Omar tweeted her disgust, linking to a CNN interview she did earlier in the months when she argued White House staff also shouldn’t get the vaccine first
Senator Rand Paul singled out AOC for going ahead of elderly people and healthcare workers and insisted he wouldn’t take the vaccine yet because it would be ‘inappropriate’
Among them were Sens. Bernie Sanders, Elizabeth Warren, Lindsey Graham, Marco Rubio, and Mitt Romney, as well as House Speaker Nancy Pelosi and Senate Majority Leader Mitch McConnell.
Yet Omar argued that it was ‘shameful’, adding: ‘We are not more important,’
‘Which is why I won’t take it. People who need it most, should get it. Full stop,’ she wrote.
Republican Sen. Rand Paul also took issued with 31-year-old congresswoman Alexandria Ocasio Cortez in particular accepting the vaccine.
‘It is inappropriate for me – who has already gotten the virus/has immunity – to get in front of elderly/healthcare workers,’ Rand tweeted.
‘Same goes for AOC or any young healthy person. They should be among last, not first.’
AOC hit back saying that it was important to ‘show we won’t ask others to do something we wouldn’t do ourselves’.
‘Our job is to make sure the vaccine isn’t politicized the way masks were politicized,’ she wrote.
AOC defended her decision and slammed the GOP for downplaying the pandemic and undermining ‘public faith in science, masks & COVID itself’, which she said has created a need for politicians to try to build confidence in the vaccine
Dr. Monahan agreed telling lawmakers in a letter to Congress that ‘there is no reason why you should defer receiving this vaccine’.
And some public health experts agree it was okay to make politicians a priority for inoculation, given the crucial work the government needs to do to address the impact of the pandemic and other tasks.
‘It’s important for our government to be functioning well,’ said Ashish Jha, dean of Brown University´s School of public health. ‘We don’t want to risk governors and members of Congress getting sick and dying.’
Yet Jha has also warned that the country is ‘repeating all of the mistakes we made with PPE and testing all over again’ with the vaccine rollout.
‘The biggest problem is getting the vaccine from states into people’s arms … there just hasn’t been much planning there hasn’t been much investment,’ he told Good Morning America.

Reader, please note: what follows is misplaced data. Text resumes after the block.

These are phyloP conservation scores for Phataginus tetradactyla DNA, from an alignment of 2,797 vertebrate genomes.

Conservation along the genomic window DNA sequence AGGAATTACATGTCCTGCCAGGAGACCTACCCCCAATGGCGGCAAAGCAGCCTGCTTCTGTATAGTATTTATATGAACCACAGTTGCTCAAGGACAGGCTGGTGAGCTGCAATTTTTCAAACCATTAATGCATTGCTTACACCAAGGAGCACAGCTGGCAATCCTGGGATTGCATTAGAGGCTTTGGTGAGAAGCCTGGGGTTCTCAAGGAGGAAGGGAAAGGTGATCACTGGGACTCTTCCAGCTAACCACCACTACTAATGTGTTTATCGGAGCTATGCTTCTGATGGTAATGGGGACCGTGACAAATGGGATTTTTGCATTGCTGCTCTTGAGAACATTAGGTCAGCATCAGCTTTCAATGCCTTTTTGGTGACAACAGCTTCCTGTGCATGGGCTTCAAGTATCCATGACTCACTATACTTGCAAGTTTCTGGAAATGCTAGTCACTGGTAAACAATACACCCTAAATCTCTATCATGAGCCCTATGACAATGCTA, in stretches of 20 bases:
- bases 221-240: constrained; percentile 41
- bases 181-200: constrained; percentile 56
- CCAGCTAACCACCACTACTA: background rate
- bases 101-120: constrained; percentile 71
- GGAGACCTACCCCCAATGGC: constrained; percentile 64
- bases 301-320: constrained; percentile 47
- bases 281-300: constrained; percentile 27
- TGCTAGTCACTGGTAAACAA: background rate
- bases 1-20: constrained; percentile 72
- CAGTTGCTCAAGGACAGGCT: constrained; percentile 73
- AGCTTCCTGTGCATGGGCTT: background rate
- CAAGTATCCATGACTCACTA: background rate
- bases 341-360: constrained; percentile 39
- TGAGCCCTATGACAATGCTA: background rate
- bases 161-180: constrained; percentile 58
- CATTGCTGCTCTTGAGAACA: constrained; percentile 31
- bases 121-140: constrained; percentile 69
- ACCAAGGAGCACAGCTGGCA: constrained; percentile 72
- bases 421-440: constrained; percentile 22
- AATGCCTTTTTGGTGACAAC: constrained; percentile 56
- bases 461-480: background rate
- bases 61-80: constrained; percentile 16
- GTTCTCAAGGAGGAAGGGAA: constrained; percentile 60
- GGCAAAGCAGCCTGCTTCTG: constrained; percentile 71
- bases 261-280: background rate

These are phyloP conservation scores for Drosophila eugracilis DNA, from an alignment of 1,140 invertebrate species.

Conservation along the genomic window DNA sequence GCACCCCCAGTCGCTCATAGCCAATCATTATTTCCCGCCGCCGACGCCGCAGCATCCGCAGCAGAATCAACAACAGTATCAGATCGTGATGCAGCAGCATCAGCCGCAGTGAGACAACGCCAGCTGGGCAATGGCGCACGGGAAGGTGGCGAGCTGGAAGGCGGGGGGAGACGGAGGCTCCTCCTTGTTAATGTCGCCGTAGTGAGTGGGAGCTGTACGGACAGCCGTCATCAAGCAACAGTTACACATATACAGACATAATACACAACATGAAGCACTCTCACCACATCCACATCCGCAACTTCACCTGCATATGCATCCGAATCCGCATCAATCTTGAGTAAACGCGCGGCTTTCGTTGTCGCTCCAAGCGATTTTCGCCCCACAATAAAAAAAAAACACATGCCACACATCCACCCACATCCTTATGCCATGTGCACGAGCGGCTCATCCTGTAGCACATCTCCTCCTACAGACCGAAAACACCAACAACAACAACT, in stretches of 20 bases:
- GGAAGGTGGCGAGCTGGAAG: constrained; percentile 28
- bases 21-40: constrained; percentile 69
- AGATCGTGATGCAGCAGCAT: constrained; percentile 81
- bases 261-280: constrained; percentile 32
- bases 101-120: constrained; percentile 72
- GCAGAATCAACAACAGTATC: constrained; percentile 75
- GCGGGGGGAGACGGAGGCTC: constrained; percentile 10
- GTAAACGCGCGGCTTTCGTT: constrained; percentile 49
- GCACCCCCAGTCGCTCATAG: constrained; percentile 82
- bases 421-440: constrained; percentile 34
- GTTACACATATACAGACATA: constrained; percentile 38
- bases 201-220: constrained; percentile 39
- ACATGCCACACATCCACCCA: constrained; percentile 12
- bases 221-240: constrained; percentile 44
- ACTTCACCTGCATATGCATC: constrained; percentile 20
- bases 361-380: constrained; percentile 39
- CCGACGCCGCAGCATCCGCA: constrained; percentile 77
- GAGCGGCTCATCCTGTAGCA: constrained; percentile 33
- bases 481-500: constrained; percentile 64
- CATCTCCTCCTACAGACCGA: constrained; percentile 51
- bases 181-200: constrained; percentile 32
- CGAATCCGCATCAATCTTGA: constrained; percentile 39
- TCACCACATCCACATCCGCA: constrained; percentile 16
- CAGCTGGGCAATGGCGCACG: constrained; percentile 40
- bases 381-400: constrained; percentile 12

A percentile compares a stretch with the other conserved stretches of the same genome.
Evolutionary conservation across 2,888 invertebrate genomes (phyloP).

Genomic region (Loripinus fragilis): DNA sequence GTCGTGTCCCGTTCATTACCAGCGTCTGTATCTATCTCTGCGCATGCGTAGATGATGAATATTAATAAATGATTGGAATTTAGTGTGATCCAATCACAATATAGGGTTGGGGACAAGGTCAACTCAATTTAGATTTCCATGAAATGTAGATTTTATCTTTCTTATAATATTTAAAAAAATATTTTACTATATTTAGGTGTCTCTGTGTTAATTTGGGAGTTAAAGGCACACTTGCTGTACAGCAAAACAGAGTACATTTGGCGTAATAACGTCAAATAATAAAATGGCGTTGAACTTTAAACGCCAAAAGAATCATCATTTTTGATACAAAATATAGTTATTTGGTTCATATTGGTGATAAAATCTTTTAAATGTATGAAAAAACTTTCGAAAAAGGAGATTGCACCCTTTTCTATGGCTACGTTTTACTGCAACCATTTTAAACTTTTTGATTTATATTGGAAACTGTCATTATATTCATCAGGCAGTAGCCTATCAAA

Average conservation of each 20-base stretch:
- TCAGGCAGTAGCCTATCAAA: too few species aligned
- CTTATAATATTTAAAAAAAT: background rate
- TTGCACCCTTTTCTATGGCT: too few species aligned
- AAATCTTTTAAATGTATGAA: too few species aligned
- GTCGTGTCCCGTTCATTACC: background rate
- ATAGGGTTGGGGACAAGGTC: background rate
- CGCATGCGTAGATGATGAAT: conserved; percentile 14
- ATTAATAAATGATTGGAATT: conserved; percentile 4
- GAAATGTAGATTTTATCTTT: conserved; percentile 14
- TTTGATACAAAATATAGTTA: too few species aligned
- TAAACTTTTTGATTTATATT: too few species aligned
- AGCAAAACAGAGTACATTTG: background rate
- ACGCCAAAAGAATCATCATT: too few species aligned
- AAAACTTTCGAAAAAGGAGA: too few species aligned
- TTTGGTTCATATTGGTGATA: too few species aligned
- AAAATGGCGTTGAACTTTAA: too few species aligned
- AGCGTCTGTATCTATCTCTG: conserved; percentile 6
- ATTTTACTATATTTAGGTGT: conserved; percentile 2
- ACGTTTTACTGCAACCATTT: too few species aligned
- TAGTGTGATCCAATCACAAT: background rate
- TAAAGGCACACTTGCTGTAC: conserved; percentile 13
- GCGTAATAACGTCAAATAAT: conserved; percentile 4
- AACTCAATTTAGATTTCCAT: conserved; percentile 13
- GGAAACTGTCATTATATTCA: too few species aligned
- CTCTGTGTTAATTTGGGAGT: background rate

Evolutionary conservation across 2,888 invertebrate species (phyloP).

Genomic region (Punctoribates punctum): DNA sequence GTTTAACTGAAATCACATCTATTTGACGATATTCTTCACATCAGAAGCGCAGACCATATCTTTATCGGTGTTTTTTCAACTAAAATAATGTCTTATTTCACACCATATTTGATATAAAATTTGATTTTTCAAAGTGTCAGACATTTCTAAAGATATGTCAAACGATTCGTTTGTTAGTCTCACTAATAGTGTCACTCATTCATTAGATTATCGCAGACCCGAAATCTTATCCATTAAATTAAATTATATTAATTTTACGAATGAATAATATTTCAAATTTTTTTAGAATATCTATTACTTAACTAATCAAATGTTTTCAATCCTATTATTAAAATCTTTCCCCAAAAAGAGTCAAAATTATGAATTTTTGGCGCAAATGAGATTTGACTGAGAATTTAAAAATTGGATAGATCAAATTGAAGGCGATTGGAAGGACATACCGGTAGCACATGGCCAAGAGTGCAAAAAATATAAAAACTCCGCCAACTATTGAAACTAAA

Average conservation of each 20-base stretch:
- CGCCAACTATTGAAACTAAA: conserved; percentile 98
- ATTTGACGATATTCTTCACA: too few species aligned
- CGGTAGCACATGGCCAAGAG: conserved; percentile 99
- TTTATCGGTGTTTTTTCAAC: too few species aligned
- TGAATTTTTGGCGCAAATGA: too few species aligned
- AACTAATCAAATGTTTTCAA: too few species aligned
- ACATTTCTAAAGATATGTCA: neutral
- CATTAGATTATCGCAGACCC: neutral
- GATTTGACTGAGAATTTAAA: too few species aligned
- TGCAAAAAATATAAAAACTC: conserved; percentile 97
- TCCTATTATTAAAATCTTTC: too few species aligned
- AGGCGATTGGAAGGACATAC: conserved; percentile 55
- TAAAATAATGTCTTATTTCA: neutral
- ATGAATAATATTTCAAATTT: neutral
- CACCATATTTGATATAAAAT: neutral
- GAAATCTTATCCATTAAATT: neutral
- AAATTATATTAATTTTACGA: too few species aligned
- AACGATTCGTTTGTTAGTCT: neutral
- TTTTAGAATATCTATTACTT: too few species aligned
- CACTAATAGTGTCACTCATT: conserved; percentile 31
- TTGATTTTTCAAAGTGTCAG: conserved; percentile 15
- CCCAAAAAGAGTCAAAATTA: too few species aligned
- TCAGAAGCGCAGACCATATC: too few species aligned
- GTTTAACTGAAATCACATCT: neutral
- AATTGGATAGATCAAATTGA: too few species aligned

‘It’s been disappointing to see departments of health that are already stretched having to figure out how to get all these vaccines into people.’
The vaccine rollout to the NYPD has been among those hit by the slow distribution.
On Monday, it emerged that NYPD members will have to wait longer for a vaccination after an indefinite delay.
They were originally expected to begin receiving vaccinations from Tuesday.
According to the Centers for Disease Control, just over 2.1 million Americans have received their first dose of the COVID vaccine as of Tuesday morning and 11.4million doses have been distributed to states.
‘It’s moving along, it’s cranking, the end of the pandemic is in sight, but we have a lot of work to do and literally thousands of lives depend on how well we follow the simple public health measures until the vaccine can be widely distributed,’ Health and Human Services Assistant Secretary Adm. Brett Giroir told Good Morning America of the distribution on Monday.
‘We’re going to distribute another 4.7 million this week, so by the end of this week, in the hands of the states [will be] over 15.5 million doses.’
He also outlined how there would be a total of 20 million doses distributed by the end of the first week in January. Yet this falls far short of the original plan to have 20 million people vaccinated by the end of December.
‘The pace is slower than what was stated, I think it’s probably realistic to think that the pace is going to be a little bit slower, especially as we try to move through hard-to-vaccinate populations next month,’ former Food and Drug Administration Commissioner Scott Gottlieb told CBS on Sunday.
‘The idea that we’re going to get to 20 million vaccinations by the end of the year, that’s probably unrealistic at this point.’
The slow distribution rate has forced health experts to plead with the public to use mitigation measures such as social distancing and mask wearing after December already became the most deadly month of the pandemic.
Nationwide, there have been more than 19.3 million Americans infected with coronavirus and 335,051 deaths.